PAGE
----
Filmmakers create movies. Bloggers report the news and shape public opinion. Explorers travel the globe, seeking out new cultures and sharing experiences. DJs and producers craft beats and tracks...Expand
Filmmakers create movies. Bloggers report the news and shape public opinion. Explorers travel the globe, seeking out new cultures and sharing experiences. DJs and producers craft beats and tracks using an alchemical mix of audio artifacts and imagination. Rappers fashion rhymes and navigate the cadences of vocal delivery characterized as “flow.”
Blue Scholars do all these things—and a hell of a lot more—every damn day. First and foremost, DJ/producer Sabzi and MC Geologic are a music group. They do the fundamental things bands have done for decades: Make records and play live shows. But those are just points on a plane, bright stars in Blue Scholars’ ever-expanding universe. “It all revolves around using everything at our disposal to be good storytellers,” says Sabzi. Chuck D famously likened hip-hop to CNN, but frankly, Blue Scholars make Anderson Cooper and company look lazy by comparison.
Blue Scholars informally call their music “cinema art rap,” yet most folks will probably just hear it as smart 21st century pop. The duo is just as likely to take inspiration from the sugar rush of Empire of the Sun’s feel-good hit “Walking on a Dream” (check out the “Empire Remix” of “New People”) as from a classic Lalo Schifrin soundtrack. The roster of former Seattle Sonics or observations about Fox New commentators may provide the springboard for their next round of poetic musing.
Meanwhile, Blue Scholars are constantly churning out new missives as quickly as the inspiration hits them, disseminated via the Internet. Whether provoked by current events like the passage of Arizona’s Immigration Law SB1070 (“Joe Arpaio,” credited to Geo’s alter-ego Prometheus Brown), or contemplating how the Future went from a sparkling wonderland of flying cars and personal jet packs to a post-apocalyptic wasteland shot in shades of ash and bone (“Paul Valéry”), Blue Scholars react to real events in real time—with music that sounds fresh because it is.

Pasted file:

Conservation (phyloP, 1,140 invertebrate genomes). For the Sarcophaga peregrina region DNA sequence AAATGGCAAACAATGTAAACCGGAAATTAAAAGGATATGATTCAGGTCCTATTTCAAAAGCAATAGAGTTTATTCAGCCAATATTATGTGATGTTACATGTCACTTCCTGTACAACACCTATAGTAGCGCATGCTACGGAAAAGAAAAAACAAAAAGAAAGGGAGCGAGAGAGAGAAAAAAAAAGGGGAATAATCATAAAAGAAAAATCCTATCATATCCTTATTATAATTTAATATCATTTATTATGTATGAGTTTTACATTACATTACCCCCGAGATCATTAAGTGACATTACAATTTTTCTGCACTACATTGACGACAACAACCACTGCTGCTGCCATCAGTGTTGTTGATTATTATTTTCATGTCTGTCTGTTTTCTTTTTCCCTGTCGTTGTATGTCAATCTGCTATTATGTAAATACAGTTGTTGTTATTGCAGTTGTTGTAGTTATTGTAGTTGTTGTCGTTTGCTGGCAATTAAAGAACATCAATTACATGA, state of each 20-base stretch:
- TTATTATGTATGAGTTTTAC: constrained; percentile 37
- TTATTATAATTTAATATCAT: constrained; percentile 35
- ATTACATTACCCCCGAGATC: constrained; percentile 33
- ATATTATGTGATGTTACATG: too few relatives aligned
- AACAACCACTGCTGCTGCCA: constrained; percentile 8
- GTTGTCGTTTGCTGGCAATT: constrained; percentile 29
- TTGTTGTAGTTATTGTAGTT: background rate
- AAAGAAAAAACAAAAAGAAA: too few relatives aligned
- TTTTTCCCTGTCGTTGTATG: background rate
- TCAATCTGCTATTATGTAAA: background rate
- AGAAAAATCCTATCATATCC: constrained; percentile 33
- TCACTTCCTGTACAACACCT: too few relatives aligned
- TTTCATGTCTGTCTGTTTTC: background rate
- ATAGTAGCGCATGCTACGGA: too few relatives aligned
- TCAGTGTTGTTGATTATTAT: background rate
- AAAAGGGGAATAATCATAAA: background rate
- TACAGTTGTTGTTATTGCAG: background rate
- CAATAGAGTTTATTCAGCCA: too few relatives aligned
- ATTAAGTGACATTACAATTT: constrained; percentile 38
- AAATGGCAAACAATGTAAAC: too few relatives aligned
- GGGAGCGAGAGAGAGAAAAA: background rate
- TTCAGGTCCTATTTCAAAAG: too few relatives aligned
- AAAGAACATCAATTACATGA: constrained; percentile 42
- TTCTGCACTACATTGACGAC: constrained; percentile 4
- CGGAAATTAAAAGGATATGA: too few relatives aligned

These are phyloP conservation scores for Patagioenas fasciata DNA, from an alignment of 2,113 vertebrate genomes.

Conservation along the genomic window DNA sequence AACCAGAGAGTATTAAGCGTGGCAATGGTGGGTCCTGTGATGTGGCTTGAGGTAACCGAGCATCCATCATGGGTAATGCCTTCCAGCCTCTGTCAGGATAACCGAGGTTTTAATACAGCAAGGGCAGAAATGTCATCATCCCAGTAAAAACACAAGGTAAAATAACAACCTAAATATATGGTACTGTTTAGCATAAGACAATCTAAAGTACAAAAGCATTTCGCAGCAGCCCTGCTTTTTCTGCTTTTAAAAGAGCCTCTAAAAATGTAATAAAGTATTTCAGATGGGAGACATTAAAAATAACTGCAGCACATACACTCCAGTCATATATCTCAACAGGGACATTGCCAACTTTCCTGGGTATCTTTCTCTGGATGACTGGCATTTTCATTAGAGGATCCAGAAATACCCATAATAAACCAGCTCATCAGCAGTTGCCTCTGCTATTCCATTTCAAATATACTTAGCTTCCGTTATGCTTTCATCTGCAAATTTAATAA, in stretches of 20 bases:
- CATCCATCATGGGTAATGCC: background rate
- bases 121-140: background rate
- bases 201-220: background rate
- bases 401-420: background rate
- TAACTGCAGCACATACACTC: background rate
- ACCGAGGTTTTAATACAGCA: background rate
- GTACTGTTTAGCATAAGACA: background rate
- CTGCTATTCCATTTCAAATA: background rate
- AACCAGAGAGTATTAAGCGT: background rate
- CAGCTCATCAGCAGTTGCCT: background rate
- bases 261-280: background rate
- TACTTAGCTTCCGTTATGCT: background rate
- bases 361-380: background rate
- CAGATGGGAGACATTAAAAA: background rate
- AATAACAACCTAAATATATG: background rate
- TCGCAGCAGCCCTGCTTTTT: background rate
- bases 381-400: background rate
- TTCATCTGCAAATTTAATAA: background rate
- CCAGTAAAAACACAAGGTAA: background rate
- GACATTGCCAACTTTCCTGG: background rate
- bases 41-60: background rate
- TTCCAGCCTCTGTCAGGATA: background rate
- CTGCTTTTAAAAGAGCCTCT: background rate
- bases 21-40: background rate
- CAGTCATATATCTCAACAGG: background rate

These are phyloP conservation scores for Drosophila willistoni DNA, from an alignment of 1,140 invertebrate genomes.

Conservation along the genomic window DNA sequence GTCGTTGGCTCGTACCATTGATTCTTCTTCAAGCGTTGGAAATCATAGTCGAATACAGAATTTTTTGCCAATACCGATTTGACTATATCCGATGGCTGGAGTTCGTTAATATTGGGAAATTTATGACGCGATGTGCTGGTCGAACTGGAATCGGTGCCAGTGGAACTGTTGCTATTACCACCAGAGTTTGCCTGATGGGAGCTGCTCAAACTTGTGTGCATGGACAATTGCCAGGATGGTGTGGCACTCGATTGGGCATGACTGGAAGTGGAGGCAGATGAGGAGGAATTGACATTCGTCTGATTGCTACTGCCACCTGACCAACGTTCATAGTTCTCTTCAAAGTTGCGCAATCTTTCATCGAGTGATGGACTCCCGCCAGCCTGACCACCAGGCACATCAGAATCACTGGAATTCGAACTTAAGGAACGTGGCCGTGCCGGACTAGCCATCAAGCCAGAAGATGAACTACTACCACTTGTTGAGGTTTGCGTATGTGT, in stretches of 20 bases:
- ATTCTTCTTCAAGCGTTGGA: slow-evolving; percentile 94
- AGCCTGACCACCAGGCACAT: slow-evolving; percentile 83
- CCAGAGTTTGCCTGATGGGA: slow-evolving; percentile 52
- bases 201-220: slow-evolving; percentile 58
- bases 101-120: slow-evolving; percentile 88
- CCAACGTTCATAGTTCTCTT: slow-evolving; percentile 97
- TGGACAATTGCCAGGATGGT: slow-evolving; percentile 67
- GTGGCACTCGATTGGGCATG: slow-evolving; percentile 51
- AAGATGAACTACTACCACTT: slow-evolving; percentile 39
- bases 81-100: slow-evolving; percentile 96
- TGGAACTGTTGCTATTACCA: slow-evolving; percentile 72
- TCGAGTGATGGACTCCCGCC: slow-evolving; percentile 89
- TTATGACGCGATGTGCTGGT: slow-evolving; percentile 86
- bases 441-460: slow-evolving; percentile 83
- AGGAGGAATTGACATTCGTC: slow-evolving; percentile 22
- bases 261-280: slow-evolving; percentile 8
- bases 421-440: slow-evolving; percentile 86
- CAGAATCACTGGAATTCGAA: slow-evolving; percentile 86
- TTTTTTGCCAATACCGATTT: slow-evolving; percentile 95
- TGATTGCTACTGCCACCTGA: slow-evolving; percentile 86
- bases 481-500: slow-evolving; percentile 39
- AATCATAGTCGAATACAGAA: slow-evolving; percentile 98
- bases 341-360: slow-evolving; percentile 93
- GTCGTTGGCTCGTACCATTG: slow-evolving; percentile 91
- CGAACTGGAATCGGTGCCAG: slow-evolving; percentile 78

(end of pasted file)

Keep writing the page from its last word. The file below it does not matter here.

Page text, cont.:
Since 2002, Blue Scholars have been based in the 98118, decreed the most ethnically diverse zip code in America by the 2010 Census. Like the greater Seattle region, that neighborhood embodies the multi-cultural miasma that spawned Blue Scholars, the joining of forces between an Iranian DJ/producer and a Filipino rapper. These are dudes who nourish their bodies with Vietnamese coffee, Ethiopian injera, and steaming bowls of ph. Thanks to music, they have mingled with guests at a party hosted by renown glass artist Dale Cihuly, and conducted workshops at a Colorado juvenile detention center.
“I feel very lucky,” admits Sabzi. “So many people are in their own fishbowl, thinking they know what the world is, but never get the opportunity to see anything beyond their immediate environment. We’ve been fortunate to have had the opportunity to establish real human connections with people we’ve discovered aren’t really any different from us, because music has broken down the superficial barriers that would otherwise keep us apart.”
Blue Scholars actively contribute to the global community of artists and freethinkers in myriad ways. Drawing on Jamaican dancehall culture and the increasingly popular medium of artist mix tapes, Sabzi makes the instrumental foundations of all their songs available as individual riddims, to be adopted and adapted by whomever cares to use his beats. Meanwhile, every time they hook up with another artist, be it Seattle rapper Macklemore (Sabzi’s reworking of his Emerald City celebration “The Town” extended the shelf life of an already hugely popular joint) or Los Angeles’ Bambu, their network expands. New fans find Blue Scholars via new points of entry, and in turn, Blue Scholars discover more fodder for their imaginations.
Towards that end, and meeting more kindred spirits in the real world, Sabzi currently divides his time between New York and Seattle. How has that impacted Blue Scholars’ creative process? Not at all. Even as students at the University of Washington, where they first met and began making music together, Sabzi and Geologic were using the Internet as an integral part of their routine. The former would make a beat, upload it to the server, his partner would download it and write rhymes… and then they’d record together. They do the same thing today, just across bigger geographical distances.
Since 2002, the duo has become renowned live show veterans, rocking over 400 shows with the likes of Kanye West, De La Soul, Nas, Common, and supporting such acts on tour Zion-I, Hieroglyphics, and the Coup on tour. They’ve also played labor organizing conferences and youth-run community center shows, the main stage at Sasquatch! (2006 & ‘08) and Bumbershoot (2006), and in 2007 headlined their own Northwest Hip Hop festival, “The Program,” which sold out five nights in a row. Their discography includes the albums Blue Scholars (2004) and Biyani (2007), as well as the EPs The Long March (2005), Joe Metro (2007), BUTTER&GUN$ (2008), and OOF! (2009).
But enough about the past. What are Blue Scholars doing right now? Find out for yourself at www.bluescholars.com.